Samir’s Selection 03/03/2016 (p.m.)

  • Reconstruction was doomed by two developments: Washington’s decision to no longer enforce the rights of African-Americans in the South, and the rise of the Ku Klux Klan and related white supremacist groups that brought to bear “a campaign of murder, assault and arson that can only be described as homegrown American terrorism.”The Southern states subsequently wrote black citizens out of their constitutions and erected a system of civic apartheid, enforced by mob rule. The Southern fixation on denying African-Americans the right to vote was a direct response to the rise of black political power during Reconstruction. A similar backlash erupted during the modern civil rights movement.Reconstruction-era talk re-emerged after Mr. Obama was elected in 2008. Tea Party supporters and others responded to the extraordinary turnout among black voters by contending that the election had been “stolen.” Since then, most of the states that had the highest levels of black turnout have passed laws making it more difficult to vote. A 2013 study from The University of Massachusetts Boston concluded that these laws were debated and enacted in a “highly partisan, strategic and racialized” process.Antigovernment and militia groups have grown rapidly since 2008. Shortly after Mr. Obama’s election, the Southern Poverty Law Center, which monitors extremist groups, reported that the antigovernment militia movement had undergone a resurgence, fueled partly “by fears of a black man in the White House.” And for proof of violence like that of the Reconstruction era, look no further than the young white supremacist who is charged with murdering nine African-Americans at a church in Charleston, S.C., last summer.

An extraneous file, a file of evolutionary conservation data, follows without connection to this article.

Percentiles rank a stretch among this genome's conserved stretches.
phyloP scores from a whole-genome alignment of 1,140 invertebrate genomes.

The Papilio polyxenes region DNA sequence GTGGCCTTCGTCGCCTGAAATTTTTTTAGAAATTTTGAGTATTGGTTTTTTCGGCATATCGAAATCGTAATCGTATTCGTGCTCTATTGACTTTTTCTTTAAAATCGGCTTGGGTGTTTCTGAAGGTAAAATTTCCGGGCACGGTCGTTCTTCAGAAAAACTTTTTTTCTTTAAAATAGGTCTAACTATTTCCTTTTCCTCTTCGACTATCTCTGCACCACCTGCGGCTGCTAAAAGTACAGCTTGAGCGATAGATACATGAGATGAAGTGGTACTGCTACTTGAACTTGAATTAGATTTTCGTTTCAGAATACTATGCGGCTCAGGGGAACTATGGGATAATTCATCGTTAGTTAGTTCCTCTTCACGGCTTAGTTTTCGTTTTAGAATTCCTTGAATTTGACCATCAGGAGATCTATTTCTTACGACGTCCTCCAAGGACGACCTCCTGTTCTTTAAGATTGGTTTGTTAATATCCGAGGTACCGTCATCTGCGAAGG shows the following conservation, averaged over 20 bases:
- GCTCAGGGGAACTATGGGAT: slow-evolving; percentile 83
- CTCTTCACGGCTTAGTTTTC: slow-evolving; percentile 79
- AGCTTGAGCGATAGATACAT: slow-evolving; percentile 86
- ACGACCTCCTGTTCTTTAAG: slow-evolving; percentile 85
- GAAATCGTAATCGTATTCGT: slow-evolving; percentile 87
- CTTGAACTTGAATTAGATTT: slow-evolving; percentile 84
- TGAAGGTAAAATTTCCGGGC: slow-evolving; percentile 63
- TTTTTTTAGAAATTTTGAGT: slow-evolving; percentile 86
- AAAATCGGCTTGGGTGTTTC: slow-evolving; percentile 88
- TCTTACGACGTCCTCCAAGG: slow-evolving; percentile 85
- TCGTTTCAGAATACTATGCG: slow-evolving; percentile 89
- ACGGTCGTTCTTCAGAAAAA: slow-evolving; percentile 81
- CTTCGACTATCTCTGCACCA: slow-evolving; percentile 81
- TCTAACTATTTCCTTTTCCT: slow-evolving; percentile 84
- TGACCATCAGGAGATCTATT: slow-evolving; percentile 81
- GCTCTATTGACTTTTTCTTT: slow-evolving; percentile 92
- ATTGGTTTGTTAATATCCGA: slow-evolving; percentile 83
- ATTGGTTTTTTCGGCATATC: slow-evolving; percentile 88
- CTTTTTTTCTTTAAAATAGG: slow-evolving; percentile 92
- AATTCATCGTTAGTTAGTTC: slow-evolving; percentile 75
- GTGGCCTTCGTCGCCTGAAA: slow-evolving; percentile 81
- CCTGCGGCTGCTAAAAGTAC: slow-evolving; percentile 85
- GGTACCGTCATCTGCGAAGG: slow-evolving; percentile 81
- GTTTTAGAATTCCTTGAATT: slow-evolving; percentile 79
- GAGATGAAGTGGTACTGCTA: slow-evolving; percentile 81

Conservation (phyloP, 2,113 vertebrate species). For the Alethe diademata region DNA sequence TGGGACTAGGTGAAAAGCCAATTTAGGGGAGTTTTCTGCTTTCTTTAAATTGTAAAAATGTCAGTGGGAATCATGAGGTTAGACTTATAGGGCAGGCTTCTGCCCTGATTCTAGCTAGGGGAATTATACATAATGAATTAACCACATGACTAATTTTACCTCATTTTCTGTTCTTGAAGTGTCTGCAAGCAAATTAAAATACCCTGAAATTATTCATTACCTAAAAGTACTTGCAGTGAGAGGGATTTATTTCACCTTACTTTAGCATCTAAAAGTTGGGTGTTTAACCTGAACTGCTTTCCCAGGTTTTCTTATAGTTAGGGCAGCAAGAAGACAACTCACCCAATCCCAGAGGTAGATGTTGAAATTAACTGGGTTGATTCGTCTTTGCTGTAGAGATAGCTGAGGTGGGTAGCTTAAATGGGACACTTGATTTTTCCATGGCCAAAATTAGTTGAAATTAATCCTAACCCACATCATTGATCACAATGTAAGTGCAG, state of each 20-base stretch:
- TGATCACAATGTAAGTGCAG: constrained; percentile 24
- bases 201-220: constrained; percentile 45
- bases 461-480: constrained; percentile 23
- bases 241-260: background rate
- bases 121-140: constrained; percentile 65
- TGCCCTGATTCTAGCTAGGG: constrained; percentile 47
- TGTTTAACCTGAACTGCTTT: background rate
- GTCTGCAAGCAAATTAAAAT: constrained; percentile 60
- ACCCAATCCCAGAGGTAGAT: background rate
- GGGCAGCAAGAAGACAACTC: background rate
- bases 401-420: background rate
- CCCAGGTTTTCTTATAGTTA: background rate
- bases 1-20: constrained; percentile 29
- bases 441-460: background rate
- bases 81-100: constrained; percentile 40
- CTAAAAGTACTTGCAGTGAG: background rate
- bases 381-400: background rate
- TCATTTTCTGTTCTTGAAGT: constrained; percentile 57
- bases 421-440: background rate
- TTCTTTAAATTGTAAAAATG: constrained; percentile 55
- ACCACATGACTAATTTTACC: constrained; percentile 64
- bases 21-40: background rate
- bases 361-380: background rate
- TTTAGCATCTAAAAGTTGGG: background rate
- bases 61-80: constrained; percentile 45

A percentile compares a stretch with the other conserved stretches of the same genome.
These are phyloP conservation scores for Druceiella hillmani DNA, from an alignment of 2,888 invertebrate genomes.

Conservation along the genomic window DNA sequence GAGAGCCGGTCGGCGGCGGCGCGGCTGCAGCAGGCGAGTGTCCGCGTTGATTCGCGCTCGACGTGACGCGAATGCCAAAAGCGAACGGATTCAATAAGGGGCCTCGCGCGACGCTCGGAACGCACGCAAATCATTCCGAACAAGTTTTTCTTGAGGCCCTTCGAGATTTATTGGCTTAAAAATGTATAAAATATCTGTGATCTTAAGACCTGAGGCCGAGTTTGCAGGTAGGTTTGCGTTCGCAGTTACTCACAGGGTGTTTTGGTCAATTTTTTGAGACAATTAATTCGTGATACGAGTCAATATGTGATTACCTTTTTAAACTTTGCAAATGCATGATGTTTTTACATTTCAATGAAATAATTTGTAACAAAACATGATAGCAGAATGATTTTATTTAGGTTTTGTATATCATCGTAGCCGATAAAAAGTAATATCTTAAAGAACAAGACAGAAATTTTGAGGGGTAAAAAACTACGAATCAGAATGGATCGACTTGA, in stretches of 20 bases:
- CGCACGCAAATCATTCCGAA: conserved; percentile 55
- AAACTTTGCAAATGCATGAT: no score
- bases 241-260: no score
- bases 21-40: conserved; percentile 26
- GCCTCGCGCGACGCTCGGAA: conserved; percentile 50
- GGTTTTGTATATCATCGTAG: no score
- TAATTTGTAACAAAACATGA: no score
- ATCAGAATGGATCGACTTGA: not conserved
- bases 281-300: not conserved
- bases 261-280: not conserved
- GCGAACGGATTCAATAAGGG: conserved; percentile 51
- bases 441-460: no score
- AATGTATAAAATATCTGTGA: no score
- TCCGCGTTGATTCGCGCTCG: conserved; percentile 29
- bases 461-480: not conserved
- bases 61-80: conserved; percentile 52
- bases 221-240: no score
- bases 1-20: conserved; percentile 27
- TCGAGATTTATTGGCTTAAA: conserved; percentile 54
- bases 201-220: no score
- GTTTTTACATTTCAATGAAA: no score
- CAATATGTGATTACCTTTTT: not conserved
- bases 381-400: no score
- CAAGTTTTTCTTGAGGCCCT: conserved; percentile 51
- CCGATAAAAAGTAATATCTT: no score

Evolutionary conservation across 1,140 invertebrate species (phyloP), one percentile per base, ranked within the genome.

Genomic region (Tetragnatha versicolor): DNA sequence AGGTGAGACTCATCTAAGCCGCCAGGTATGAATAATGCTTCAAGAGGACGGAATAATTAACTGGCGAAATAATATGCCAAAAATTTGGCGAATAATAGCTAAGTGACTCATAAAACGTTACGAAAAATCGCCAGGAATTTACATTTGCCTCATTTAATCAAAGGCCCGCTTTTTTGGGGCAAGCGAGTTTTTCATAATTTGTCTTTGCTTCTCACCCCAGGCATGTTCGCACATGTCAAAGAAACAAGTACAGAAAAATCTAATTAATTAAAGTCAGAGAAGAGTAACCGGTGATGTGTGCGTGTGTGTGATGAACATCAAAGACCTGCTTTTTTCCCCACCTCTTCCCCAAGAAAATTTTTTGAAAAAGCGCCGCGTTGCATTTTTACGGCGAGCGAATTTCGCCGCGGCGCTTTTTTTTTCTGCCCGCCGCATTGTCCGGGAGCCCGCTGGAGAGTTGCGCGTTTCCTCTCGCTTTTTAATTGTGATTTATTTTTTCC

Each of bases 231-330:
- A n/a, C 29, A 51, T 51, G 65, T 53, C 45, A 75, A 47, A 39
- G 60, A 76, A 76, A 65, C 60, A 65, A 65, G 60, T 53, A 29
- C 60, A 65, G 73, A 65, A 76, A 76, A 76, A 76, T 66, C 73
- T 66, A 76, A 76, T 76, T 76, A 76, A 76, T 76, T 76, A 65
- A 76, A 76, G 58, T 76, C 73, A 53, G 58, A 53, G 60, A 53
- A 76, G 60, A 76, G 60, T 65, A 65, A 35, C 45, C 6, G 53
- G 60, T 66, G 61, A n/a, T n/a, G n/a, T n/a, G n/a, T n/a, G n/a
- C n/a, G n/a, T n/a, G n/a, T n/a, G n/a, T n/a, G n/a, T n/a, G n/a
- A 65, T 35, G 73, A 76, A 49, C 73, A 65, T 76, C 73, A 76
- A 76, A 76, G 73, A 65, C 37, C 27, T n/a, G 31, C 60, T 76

tags: UShistory USracism terrorism UScivilwar DonaldTrump

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